Improper usage and care of contact lenses is behind majority of the roughly one million doctor appointments and emergency room visits Americans make annually because of eye infections, newly released data shows.

Figures from 2010 just released by the U.S. Centers for Disease Control and Prevention show 930,000 doctor visits and 58,000 ER treatments for microbial Keratitis, an infection of the cornea, the eye's transparent outer covering, brought about by bacteria, amoebae, fungi or a virus.

The majority of Keratitis infections are the result of improper uses of contact lenses such as wearing them overnight while sleeping, not properly cleaning lens cases or not replacing those cases on a regular basis, the CDC said.

"People who wear contact lenses overnight are more than 20 times more likely to get Keratitis," says CDC medical epidemiologist Jennifer Cope. "Wearing contacts and not taking care of them properly is the single biggest risk factor for Keratitis."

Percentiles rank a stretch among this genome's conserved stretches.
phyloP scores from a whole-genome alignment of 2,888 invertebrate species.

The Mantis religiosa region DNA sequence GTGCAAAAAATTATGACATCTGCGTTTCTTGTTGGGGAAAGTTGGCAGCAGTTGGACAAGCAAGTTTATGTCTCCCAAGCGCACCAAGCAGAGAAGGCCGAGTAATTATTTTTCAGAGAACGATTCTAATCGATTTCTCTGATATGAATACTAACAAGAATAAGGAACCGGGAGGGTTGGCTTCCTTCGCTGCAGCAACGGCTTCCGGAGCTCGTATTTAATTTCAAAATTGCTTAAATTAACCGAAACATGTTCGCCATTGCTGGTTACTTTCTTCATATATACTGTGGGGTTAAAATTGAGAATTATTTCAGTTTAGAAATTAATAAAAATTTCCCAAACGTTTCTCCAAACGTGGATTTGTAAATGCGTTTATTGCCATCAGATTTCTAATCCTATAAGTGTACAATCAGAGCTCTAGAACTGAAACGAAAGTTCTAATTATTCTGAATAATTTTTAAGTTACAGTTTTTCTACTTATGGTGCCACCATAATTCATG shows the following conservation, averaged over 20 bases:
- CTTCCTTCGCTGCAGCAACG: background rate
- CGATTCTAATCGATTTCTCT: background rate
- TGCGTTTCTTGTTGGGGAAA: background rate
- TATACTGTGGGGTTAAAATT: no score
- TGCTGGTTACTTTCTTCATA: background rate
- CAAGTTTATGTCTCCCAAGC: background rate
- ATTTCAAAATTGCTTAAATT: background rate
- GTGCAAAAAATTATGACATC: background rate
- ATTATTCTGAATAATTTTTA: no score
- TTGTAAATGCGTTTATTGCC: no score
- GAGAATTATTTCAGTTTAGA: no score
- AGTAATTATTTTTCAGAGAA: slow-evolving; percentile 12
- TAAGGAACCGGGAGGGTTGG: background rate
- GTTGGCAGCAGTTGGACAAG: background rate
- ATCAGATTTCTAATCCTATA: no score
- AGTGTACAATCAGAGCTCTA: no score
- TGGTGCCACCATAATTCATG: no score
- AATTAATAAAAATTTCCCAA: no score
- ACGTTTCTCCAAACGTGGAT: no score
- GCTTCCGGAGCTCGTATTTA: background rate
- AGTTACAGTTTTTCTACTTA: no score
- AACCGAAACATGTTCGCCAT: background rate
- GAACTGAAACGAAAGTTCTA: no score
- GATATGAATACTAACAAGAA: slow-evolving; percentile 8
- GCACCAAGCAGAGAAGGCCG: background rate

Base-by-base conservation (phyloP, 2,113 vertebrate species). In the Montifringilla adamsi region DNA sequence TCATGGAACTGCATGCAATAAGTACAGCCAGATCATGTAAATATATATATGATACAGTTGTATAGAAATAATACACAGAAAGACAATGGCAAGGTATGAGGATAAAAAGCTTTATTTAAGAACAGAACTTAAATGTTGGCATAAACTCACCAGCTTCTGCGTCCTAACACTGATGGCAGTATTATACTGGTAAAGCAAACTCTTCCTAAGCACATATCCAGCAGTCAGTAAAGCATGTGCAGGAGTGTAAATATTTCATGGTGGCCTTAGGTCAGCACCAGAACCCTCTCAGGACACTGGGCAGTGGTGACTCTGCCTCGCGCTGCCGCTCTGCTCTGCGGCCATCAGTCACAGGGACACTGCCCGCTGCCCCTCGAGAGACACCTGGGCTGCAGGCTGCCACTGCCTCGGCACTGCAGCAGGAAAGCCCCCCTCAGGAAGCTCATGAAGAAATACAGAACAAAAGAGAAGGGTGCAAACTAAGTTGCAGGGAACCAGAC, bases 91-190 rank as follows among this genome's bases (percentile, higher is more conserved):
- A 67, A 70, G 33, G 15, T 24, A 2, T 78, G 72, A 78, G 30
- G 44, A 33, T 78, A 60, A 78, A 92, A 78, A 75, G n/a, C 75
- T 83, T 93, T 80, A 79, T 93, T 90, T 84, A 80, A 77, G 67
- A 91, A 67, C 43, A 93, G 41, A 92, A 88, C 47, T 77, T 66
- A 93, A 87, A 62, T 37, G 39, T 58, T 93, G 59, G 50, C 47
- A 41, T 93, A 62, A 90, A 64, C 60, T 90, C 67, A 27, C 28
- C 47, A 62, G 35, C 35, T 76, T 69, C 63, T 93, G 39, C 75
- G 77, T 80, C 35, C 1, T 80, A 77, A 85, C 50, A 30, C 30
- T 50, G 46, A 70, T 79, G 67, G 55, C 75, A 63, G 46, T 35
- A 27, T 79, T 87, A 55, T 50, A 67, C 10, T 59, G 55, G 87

The infection can result in eye pain, blurred vision or redness.

There have even been severe cases resulting in blindness; earlier this year a woman in Taiwan who reportedly left her contact lenses in for 6 months developed an amoebic infection that cost her her sight.

An estimated 38 million Americans are contact lens wearers.

Treatment of Keratitis -- in three-quarters of cases that involves a prescription for antibiotics -- costs Americans $175 million annually, the CDC says.

"Contact lenses can provide many benefits, but they are not risk-free -- especially if contact lens wearers take shortcuts and don't take care of their contact lenses and supplies," Cope says.

There are precautions people should be aware of for preventing eye infections such as Keratitis, the CDC says.

  • Hands should be washed before touching the lenses.
  • Lenses should be removed before showering, swimming or going to bed.
  • Lenses should be cleaned and rinsed with disinfecting solution after every removal.
  • Contact lens solution should be replaced with fresh solution, not just topped up, when lenses are stored in a case.
  • Cases should be cleaned after every use.
  • Cases should be replaced every 3 months.

Keratitis can also have other causes not linked to infection, including physical injury to the cornea or exposure to chemicals, so a portion of the 1 million treatments in the CDC figures may have been for eye problems not resulting from infection, the agency acknowledges.

The data was included in its Morbidity and Mortality Weekly Report.

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